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1911 - SCALDED BY STEAM Twenty Passengers Hurt in "Side-swiping" at Randolph MONTREAL SLEEPER IS WRECKED Engine of the Freight Extra Sticks Out Over Main Line and Cylinder Head is Torn Off.

News
Special to the Messenger)
Randolph, June 20. - Another accident was added to the toll on the Central Vermont railway this morning at 2:50 o'clock when north bound Montreal sleeper, known as train No. 1, "sideswiped" the engine on the south bound freight extra, which was on what is known as the west siding. The cylinder on engine No. 415 projected out into the right of way of engine No. 211 on No. 1 and the crash the cylinder on the freight engine was torn off and filled one coach with steam, scalding 20 passengers before they were able to escape out into the open.

Thirteen of the injured were at once taken to the sanatorium here, burned about the head and hands, and were attended by local doctors and the railroad surgeon, Dr. F. T. Gartland, of White River Junction, who was on the scene of the disaster as soon as possible. The two other injured passengers were able to continue on their journey.

The injured:
Mrs. Mary McGee, of Lowell, Mass., both hands, head and chest scalded.
Fred T. Hebert, of Pawtucket, R. I., hands, forearms, face and neck scalded badly.
Mrs. Hebert, wife of F. T. Hebert, hands and forearms scalded.
F. Girdlestone, of Boston, Mass., hands badly scalded.
Felix Archambault, of New Worcester, face and hands badly scalded.
A. Laporte, of Southbridge, Mass., hands, forearms and face scalded.
E. E. Gaboriel, of Southbridge, Mass., hands and face scalded, very slight.
Joseph B. Goodreault, of Montreal, face and hands scalded.
Mrs. Dora LaLumiere, of Northbridge, Mass., arms, face, and neck slightly scalded.
Marshal Gantpier, of Lawrence, Mass., face and hands scalded.
A. Bean, of Montpelier, nose slightly scalded.
Frank Mitchell of Northbridge, Mass., face slightly scalded.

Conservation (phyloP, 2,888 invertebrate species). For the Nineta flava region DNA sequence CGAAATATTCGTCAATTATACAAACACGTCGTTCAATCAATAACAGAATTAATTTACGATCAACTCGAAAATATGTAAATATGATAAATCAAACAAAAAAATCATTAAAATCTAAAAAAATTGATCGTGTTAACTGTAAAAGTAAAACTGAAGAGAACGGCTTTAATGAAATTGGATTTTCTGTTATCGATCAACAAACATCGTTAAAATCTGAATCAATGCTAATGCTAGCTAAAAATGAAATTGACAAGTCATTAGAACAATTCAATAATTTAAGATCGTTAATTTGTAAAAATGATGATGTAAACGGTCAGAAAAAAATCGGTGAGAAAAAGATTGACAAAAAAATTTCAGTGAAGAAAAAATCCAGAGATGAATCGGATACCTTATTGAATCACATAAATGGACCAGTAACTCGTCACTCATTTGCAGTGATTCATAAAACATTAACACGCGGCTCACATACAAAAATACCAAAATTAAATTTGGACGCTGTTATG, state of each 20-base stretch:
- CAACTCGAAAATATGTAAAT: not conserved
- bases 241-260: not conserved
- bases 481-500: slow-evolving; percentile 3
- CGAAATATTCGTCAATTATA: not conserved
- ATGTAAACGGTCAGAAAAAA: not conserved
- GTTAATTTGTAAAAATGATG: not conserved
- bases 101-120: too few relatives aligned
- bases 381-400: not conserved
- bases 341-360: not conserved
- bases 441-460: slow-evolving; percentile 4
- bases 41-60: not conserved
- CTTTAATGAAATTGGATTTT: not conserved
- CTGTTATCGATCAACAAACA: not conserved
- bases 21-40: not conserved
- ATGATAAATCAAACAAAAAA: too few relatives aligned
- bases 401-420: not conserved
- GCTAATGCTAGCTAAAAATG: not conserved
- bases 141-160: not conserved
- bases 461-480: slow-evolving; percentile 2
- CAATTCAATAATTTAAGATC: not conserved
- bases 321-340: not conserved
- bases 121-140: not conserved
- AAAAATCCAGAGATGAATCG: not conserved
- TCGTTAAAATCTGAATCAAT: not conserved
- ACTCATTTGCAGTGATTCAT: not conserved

Edward Marrow, of Woonsocket, R. I., Face slightly scalded.
George Paquin of Lowell, Mass., face, neck, both hands, forearms, and ankle scalded.
R. L. Deasey, (mail clerk) of St. Albans, head slightly bruised.
Oscar P. Smith, of Worcester, Mass., face, hands, and forearms.
Willis, Demasie, and Antonio Belaire, of Montreal, face and hands scalded.

The freight was in the charge of engineer Harry Palmer, of St. Albans, and conductor [ineligible] Murphy also of St. Albans. The train drew on the west siding to get into clear for the Montreal sleeper. There is no doubt that at one time the freight was in clear but during the interval between 2:28 o'clock and 2:50, when No. 1 arrived, the train had moved along toward the main line sufficiently to cause the cylinder on the engine to hang over the main track. No. 1 was in the charge of engineer F. W. Maloney and conductor M. O'Day and was traveling at a rate of about 25 miles an hour when the crash came. The only wheels to leave the rail were on the express locomotive tender, and the baggage, express, and mail cars passed by but one of the day coaches stopped opposite the open cylinder which poured its deadly steam into the car. It was in these coaches that passengers were injured, being scalded about the exposed parts of the body. Twenty passengers were burned in this way but reports sent to the headquarters at St. Albans indicate that but one or more were badly injured. Thirteen were taken to the local sanatorium and the others continued on their way.

Wrecking crews were summoned at once from White River Junction and St. Albans and the work of putting the track, which was somewhat torn up, in order as begun. Trains were able to pass, however, on the west siding.


St. Albans Daily Messenger
St. Albans, Vermont
June 20, 1911

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Randolph, Vermont, USA

Randolph, Vermont, USA

Randolph, Vermont, USA

Randolph, Vermont, USA

Randolph, Vermont, USA

Randolph, Vermont, USA

Randolph, Vermont, USA

Randolph, Vermont, USA

Randolph, Vermont, USA

Randolph, Vermont, USA

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